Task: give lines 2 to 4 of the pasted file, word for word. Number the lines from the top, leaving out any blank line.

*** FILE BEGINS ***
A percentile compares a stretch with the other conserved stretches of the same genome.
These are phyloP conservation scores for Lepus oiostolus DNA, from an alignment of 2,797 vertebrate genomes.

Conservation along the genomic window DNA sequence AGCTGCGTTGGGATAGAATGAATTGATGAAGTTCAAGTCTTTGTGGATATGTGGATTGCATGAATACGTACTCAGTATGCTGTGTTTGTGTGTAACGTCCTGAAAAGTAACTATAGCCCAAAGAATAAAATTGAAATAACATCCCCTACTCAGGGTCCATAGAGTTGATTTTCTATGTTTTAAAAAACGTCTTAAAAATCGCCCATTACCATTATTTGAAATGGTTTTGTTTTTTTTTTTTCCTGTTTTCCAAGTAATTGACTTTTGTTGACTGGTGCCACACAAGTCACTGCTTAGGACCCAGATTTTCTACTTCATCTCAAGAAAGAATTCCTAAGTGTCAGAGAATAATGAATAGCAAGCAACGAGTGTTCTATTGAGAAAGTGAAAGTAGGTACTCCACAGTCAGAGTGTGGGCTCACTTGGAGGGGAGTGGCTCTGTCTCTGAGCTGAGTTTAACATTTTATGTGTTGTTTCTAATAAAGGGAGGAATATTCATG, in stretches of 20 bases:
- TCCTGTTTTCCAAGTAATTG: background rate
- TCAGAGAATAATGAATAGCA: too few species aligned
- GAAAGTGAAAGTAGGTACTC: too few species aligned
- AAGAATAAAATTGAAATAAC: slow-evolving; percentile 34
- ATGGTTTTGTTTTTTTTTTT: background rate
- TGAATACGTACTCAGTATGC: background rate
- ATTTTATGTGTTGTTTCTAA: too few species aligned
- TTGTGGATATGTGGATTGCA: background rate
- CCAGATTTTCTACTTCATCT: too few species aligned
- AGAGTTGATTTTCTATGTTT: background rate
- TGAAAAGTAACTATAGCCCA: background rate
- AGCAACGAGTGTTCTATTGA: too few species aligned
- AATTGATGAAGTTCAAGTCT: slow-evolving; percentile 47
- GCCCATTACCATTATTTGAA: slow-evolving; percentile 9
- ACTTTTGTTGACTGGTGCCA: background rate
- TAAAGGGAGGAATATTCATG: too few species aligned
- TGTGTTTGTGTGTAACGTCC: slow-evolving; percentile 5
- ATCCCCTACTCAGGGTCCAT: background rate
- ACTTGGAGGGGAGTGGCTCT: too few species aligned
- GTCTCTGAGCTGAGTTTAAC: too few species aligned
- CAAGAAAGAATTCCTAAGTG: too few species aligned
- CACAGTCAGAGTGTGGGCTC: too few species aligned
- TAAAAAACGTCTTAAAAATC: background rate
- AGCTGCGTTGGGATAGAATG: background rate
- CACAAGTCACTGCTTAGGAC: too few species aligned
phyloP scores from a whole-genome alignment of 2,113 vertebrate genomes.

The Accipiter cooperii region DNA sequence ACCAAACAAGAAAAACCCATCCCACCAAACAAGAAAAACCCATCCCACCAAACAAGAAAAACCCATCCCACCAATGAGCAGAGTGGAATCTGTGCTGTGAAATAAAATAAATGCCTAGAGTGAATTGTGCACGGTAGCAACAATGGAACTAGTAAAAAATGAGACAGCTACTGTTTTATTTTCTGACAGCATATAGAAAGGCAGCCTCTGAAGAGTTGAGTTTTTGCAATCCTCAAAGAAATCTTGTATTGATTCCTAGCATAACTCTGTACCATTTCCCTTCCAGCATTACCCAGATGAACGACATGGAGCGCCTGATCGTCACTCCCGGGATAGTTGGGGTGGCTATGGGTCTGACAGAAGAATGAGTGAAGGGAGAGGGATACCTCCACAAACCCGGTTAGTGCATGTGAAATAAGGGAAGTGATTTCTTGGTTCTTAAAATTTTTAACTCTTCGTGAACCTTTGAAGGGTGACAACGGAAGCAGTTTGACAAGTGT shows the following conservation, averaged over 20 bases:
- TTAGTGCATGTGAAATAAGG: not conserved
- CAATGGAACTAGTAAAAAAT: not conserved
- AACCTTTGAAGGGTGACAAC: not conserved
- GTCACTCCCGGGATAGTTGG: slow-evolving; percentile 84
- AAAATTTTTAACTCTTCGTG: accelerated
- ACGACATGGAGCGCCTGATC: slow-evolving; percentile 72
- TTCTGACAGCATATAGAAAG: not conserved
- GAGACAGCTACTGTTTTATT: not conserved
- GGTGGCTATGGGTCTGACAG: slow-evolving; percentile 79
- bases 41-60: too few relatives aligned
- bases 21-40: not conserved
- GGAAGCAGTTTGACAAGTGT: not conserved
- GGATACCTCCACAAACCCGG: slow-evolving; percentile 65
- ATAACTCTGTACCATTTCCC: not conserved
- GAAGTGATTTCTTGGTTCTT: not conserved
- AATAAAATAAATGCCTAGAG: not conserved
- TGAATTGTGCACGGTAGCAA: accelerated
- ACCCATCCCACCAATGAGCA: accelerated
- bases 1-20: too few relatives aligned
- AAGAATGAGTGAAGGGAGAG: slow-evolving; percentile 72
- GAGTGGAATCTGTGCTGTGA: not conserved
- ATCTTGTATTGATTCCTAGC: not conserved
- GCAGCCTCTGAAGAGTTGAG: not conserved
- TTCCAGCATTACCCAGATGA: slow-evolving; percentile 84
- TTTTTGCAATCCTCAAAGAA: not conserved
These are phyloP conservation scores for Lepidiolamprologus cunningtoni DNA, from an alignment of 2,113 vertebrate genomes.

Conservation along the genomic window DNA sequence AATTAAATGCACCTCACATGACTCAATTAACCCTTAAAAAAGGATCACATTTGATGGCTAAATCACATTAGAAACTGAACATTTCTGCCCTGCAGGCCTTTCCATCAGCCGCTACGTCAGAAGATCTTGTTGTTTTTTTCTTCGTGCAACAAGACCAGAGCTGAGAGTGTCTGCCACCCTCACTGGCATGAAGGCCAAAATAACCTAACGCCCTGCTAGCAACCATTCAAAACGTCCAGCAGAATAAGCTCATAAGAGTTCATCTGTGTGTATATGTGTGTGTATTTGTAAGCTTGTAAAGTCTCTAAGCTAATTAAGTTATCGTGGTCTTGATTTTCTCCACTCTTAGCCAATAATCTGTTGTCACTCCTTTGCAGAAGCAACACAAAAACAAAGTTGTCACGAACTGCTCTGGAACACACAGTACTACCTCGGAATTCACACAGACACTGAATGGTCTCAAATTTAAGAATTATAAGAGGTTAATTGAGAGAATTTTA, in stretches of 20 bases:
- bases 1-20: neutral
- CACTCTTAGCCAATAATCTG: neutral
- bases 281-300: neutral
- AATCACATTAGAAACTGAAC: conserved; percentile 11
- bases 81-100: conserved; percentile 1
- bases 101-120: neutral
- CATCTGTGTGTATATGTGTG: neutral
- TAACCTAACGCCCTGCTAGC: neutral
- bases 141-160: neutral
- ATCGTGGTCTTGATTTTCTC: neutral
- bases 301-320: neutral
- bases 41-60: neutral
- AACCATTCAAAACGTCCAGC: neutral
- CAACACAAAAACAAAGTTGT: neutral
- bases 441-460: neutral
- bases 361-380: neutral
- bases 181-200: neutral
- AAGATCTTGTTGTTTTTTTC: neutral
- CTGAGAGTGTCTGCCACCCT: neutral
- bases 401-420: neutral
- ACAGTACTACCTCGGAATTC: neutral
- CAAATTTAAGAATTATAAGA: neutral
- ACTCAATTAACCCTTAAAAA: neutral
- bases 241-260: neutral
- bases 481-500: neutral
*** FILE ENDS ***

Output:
These are phyloP conservation scores for Lepus oiostolus DNA, from an alignment of 2,797 vertebrate genomes.

Conservation along the genomic window DNA sequence AGCTGCGTTGGGATAGAATGAATTGATGAAGTTCAAGTCTTTGTGGATATGTGGATTGCATGAATACGTACTCAGTATGCTGTGTTTGTGTGTAACGTCCTGAAAAGTAACTATAGCCCAAAGAATAAAATTGAAATAACATCCCCTACTCAGGGTCCATAGAGTTGATTTTCTATGTTTTAAAAAACGTCTTAAAAATCGCCCATTACCATTATTTGAAATGGTTTTGTTTTTTTTTTTTCCTGTTTTCCAAGTAATTGACTTTTGTTGACTGGTGCCACACAAGTCACTGCTTAGGACCCAGATTTTCTACTTCATCTCAAGAAAGAATTCCTAAGTGTCAGAGAATAATGAATAGCAAGCAACGAGTGTTCTATTGAGAAAGTGAAAGTAGGTACTCCACAGTCAGAGTGTGGGCTCACTTGGAGGGGAGTGGCTCTGTCTCTGAGCTGAGTTTAACATTTTATGTGTTGTTTCTAATAAAGGGAGGAATATTCATG, in stretches of 20 bases:
- TCCTGTTTTCCAAGTAATTG: background rate